According to Thomas Bullard, van Beek speculates that Griaule "wished to affirm the complexity of African religions and questioned his informants in such a forceful leading manner that they created new myths by confabulation." Griaule either informed the Dogon of Sirius B or "he misinterpreted their references to other visible stars near Sirius as recognition of the invisible companion" (Bullard).

The only mystery is how anyone could take seriously either the notion of amphibious aliens or telescopic vision due to melanin.

See also von Däniken, Zecharia Sitchin, and UFO.



http://skepdic.com/dogon.html
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« Reply #34 on: September 26, 2007, 12:26:22 pm »


GRANARY DOOR
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« Reply #35 on: September 26, 2007, 12:28:54 pm »


FEMALE DRUM CASES
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« Reply #36 on: September 26, 2007, 12:34:06 pm »



TALL DOGON MASK
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« Reply #37 on: September 26, 2007, 02:57:23 pm »

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« Reply #38 on: September 30, 2007, 05:57:02 pm »



THE DOGONS IN TIMBUKTU
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« Reply #39 on: September 30, 2007, 06:05:32 pm »






DOGON COSMOLOGY
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« Reply #40 on: September 30, 2007, 06:10:01 pm »



The Dogons are hardworking and ingenious people. They grow a wide range of crops for market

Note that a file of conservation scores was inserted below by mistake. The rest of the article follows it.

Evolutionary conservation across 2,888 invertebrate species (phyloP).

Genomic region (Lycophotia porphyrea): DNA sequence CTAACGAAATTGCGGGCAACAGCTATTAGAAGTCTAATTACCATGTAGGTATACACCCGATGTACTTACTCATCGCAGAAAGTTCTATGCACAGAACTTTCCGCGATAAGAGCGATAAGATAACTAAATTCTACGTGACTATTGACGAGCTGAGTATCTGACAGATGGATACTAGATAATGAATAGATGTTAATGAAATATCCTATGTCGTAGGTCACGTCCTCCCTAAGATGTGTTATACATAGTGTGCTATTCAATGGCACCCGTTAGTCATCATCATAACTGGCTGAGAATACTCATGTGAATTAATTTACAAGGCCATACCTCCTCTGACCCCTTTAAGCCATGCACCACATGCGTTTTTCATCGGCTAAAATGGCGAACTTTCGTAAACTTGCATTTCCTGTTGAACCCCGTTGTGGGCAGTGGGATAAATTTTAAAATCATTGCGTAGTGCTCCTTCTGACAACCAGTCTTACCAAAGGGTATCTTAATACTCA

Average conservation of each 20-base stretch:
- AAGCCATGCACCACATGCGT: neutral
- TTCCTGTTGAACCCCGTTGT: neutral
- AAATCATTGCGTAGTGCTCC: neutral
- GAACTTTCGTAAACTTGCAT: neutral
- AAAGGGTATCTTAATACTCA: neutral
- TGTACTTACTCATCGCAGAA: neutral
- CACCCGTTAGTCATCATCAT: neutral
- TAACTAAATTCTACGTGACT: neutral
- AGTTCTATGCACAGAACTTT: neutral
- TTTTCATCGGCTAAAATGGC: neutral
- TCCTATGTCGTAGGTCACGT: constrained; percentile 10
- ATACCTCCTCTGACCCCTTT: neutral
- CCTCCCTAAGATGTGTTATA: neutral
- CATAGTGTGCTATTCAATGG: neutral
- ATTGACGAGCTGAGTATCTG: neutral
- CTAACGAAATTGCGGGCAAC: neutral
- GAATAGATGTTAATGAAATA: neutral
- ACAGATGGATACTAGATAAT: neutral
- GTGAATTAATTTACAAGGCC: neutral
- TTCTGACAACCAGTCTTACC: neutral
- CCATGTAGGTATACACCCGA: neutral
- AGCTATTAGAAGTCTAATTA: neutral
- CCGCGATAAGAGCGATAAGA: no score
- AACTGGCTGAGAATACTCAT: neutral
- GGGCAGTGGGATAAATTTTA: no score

despite thin soils and only four months of rain each year.
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« Reply #41 on: September 30, 2007, 06:13:39 pm »



The toguna is the most important public edifice in a Dogon village, in which men's assemblies and council meetings are held. (togu = shelter, na = big, great or mother, therefore toguna = great shelter) Its position is chosen by the chief and the village is built around it. The toguna posts, therefore, are cultural artifacts of major importance and power, created by man, imbued with spirituality and aged by the earth.

In general, togunas are low constructions on three rows of supports (wooden uprights or stones) covered by beams that support a thick roof of millet stalks. The wooden posts, among the most impressive and monumental works of traditional Africa, are carved of kile wood (Prosopis africana), a very hard wood.
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« Reply #42 on: October 29, 2007, 02:39:24 pm »








                                                  The Dogon Controversy





At this point, some of you might want to mention the Dogon tribe in Mali. But I have my reserves. If you don't know the story of the Dogons, it is my duty to let you know.

The Dogons occupy a region in Mali, south of the Sahara Desert in Africa. The tribe counts about 100,000 members. They live in the Homburi Moutains, near Timbuktu.

The precise origin of the Dogons is uncertain. This uncertainty led to myths and theories regarding their origin. However, they are believed to have Egyptian roots. They lived in Lybia for some time, then in Guinea or Mauritania, and around 1490 AD, they moved to Bandiagara cliffs of central Mali. Carbon-14 dating techniques on remains excavated from the cliffs show that there were other people inhabiting the region before the Dogon's arrival: the Toloy culture and, later on, the Tellem culture.

The Dogon are best known for their extensive carving of masks and wooden figurative art. The primary colors used by the Dogon are usually red, black, and white, and popular patterns include spirals and checkerboard motifs, both of which can be traced to their origin stories.
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« Reply #43 on: October 29, 2007, 02:43:35 pm »